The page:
seattle

Zillow came out with their Hottest Housing Markets of 2016, and San Diego didn’t make the list:

http://www.zillow.com/blog/hottest-markets-2016-190331/

They based their ‘hotness’ on a combination of employment, recent income growth, and the expected increase in the Zillow Home Value Index.

They expect that the San Diego HVI will rise 2.7% this year, and I think our employment and income numbers should at least be steady:

sdzhvi

Zillow isn’t considering retirees into their algorithms – especially the rich folks who want great weather to live out their life.  Any of them who have grandkids in the Southwest will give us a look, and when they compare to Los Angeles or the Bay Area, they will like our prices much better.

The towns in the Zillow Top Ten have expected HVI increases of 4% to 5%.

At the end of 2016, let’s see how San Diego compared to their list of ten.  I say that we beat at least half of them – in spite of fewer sales than we had in 2015.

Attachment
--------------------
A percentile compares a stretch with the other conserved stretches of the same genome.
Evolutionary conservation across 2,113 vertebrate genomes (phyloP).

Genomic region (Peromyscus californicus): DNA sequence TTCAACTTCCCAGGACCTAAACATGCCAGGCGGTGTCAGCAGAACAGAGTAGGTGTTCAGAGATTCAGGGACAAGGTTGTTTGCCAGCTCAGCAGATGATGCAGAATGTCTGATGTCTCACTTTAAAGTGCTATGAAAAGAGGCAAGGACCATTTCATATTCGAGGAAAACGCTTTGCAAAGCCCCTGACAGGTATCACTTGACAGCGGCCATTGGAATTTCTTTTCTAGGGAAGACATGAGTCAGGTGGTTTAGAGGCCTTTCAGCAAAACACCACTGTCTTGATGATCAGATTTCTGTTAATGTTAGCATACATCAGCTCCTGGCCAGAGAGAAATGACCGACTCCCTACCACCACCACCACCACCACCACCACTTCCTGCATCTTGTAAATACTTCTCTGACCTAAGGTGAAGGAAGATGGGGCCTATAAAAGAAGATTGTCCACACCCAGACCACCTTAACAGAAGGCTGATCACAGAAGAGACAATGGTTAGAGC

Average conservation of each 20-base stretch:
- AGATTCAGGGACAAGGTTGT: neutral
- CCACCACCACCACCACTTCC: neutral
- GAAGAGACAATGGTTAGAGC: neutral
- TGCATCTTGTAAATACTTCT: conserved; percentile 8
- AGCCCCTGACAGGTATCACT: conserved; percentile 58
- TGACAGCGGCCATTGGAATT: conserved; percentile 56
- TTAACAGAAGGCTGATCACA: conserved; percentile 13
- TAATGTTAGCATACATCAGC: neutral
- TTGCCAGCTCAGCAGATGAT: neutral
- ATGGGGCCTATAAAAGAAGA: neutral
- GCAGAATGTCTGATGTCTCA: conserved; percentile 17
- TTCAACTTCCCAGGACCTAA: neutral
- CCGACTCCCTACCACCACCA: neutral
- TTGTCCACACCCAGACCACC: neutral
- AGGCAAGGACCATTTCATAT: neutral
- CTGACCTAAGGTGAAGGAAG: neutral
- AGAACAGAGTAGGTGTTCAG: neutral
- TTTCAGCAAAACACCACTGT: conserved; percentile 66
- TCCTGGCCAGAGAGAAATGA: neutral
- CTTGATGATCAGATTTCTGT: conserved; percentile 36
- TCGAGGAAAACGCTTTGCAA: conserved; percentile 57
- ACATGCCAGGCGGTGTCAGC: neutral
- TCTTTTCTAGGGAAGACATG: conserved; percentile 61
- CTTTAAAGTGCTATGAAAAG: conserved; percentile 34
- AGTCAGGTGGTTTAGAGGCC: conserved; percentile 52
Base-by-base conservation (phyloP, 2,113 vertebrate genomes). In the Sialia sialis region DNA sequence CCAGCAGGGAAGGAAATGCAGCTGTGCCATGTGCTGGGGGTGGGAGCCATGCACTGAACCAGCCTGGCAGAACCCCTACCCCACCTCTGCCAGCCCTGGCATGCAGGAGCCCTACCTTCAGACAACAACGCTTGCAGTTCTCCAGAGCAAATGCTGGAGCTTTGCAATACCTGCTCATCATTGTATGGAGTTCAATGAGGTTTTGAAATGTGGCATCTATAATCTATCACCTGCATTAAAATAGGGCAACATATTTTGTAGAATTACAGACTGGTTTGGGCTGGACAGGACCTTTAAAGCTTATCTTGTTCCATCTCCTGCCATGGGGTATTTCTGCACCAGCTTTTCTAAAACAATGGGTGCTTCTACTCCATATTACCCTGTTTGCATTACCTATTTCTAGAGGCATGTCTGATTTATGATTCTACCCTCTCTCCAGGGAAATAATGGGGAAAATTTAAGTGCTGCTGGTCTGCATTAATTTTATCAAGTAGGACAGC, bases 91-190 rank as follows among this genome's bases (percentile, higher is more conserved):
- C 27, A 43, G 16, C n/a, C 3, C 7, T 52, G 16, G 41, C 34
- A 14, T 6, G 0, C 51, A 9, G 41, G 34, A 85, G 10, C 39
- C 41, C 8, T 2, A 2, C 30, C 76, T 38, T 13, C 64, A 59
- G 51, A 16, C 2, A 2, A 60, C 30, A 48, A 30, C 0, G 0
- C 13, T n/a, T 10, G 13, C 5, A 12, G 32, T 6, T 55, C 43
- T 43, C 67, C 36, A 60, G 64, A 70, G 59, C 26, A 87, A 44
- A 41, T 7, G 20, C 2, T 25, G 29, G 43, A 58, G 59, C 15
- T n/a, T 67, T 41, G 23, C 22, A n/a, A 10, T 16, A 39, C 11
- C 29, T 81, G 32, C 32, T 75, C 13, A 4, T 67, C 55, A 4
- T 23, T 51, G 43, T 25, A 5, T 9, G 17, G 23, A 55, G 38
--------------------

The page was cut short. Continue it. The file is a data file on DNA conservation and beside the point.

Posted by on Jan 13, 2016 in Forecasts, Jim's Take on the Market, Local Flavor, Market Conditions, Sales and Price Check | 3 comments

San Diego Downtown Condo Market

sd downtown

From the wsj.com – hat tip to my Uncle Bob for the article!

http://www.wsj.com/articles/san-diegos-downtown-gets-the-big-city-treatment-1452178518

An excerpt:

A 41-story luxury condo building is on the rise. Boasting a screening room, a swimming pool and a boat-share program, its 215 units will soon be going on the market at prices starting at $1.4 million.

The building is downtown San Diego, an area with a seedy past. The median sale price in the neighborhood last year was $741,500, according to real-estate website Trulia.